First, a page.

Hometown: El Paso, TX

With a mic and a beat, hip-hop gave unheard voices a means of expression to share their own stories and experiences. As it spread across the country, it made its way down to the borderlands of El Paso, Texas where it found teenaged Arturo Hernandez and renamed him Artson. From rapping to dance battles to graffiti, hip-hop introduced Artson to a culture that was both new and familiar and set him on a path that would lead him away from the perils of street life that had defined his childhood.  “Hip-hop saved my life,” he says, “There’s no question, it saved my life. It gave me an outlet to express myself.”

A descendant of the Tarahumara people, Artson recognized the connection between hip-hop and indigenous culture. In the same way that hip-hop gave black and Latino New Yorkers a shared language and a vision beyond the ghetto, hip-hop has empowered indigenous peoples across the country by giving them an influential voice to share their history, struggles, and dreams of a better life on and off the reservation or in the ghetto.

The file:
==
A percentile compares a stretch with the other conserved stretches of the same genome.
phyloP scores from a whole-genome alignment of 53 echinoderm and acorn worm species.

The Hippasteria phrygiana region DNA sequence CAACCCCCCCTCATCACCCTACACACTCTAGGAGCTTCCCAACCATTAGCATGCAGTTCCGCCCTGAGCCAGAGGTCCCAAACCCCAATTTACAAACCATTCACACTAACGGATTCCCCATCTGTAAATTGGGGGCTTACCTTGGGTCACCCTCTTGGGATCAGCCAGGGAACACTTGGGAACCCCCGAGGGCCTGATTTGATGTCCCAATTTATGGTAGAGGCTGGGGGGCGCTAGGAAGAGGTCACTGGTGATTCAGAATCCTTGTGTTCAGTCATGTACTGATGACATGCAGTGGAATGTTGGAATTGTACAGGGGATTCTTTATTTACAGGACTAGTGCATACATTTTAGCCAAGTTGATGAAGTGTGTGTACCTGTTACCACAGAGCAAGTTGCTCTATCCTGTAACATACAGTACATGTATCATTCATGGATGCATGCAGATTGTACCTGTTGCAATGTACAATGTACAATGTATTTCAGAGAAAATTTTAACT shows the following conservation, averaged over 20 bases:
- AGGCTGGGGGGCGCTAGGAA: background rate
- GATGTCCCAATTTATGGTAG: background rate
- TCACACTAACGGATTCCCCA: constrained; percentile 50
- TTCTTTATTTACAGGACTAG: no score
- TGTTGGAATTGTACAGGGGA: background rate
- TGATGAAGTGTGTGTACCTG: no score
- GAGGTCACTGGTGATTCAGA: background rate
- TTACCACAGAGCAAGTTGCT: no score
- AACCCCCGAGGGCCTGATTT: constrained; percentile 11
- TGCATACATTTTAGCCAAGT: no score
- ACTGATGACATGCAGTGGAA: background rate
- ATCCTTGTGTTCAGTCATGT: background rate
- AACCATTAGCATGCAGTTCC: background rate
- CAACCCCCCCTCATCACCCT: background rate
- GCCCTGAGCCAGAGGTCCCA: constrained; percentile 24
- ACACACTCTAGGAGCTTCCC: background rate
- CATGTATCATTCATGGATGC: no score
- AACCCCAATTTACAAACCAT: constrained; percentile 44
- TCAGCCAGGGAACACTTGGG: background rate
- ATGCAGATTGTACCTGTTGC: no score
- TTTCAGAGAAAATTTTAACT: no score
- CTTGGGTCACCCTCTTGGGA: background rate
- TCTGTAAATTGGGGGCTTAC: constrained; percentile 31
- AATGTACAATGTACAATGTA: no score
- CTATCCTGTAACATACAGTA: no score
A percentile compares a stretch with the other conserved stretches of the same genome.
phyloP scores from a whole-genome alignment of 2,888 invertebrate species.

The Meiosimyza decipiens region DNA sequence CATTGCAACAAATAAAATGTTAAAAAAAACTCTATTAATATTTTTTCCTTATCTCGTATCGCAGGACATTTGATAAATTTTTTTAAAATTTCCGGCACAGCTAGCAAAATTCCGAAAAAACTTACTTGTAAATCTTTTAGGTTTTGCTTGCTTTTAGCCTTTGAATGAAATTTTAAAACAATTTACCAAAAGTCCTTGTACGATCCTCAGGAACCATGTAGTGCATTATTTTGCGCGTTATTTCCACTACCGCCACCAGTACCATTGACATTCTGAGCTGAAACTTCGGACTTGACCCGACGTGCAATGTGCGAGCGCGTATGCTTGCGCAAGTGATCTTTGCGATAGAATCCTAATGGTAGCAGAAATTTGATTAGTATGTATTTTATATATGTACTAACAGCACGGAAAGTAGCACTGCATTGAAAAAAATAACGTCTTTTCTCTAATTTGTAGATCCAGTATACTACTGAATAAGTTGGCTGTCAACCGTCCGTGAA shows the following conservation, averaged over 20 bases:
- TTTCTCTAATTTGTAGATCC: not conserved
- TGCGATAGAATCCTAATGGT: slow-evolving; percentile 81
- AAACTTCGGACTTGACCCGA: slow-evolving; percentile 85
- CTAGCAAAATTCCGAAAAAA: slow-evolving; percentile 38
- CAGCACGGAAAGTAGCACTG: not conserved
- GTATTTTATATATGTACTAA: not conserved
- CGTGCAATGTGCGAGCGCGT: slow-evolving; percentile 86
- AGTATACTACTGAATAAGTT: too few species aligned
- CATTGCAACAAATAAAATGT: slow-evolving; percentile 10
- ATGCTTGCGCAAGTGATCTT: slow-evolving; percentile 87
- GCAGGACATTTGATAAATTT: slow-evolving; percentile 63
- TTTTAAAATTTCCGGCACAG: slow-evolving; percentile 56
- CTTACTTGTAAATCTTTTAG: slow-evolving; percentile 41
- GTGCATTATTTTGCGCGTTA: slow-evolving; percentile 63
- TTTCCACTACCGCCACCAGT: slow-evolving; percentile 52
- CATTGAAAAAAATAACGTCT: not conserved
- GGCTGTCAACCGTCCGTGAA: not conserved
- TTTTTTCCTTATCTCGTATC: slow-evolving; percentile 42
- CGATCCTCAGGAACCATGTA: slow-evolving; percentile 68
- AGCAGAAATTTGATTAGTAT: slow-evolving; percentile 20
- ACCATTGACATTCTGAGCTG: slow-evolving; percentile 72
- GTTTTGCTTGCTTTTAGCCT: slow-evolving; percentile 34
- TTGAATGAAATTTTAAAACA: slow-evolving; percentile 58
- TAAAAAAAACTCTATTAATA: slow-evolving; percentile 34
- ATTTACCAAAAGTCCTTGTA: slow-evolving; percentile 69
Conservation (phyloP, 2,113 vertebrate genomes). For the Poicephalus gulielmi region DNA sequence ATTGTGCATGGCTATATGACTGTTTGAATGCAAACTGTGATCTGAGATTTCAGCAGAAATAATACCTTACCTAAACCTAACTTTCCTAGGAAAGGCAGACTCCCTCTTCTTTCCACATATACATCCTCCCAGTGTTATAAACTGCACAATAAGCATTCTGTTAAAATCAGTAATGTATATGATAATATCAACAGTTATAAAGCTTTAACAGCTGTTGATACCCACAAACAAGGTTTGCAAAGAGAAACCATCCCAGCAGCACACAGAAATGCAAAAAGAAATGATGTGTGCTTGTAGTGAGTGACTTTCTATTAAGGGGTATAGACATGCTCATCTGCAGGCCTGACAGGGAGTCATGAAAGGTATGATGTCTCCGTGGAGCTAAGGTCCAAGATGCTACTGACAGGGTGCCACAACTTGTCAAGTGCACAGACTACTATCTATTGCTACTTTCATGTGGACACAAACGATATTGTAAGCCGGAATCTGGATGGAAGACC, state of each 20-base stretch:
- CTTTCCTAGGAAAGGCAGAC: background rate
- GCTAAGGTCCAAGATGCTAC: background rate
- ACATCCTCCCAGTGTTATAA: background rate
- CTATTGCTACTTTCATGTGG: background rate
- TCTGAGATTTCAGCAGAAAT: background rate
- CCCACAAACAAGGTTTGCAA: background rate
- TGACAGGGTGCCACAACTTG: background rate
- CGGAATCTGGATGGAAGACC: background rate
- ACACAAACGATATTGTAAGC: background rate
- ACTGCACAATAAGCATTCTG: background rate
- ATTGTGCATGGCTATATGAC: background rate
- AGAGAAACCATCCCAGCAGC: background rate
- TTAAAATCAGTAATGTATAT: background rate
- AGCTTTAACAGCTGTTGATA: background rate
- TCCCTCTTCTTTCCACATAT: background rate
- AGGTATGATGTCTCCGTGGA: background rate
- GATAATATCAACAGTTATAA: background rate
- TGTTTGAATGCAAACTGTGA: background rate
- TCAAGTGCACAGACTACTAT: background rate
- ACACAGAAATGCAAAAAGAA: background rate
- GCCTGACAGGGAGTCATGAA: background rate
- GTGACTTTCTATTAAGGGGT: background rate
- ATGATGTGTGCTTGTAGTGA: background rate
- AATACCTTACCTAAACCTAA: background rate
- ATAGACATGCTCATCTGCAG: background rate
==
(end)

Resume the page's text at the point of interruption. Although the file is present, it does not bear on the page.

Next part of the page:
At the 17th annual Native American Music Awards in 2017, Artson walked away with his first Nammy for Best Narrative Music Video for his song “Never Give Up” off his EP, E.A.R.T.H. His latest full-length album, Brave Star, has just earned him his second award – this time for Best Hip Hop/Rap Recording.

Grateful and humbled by this latest achievement, Artson continues on his lifelong journey to spread his own message of courage and strength in hopes of elevating the legacy of his Tarahumara ancestors while inspiring the next generation.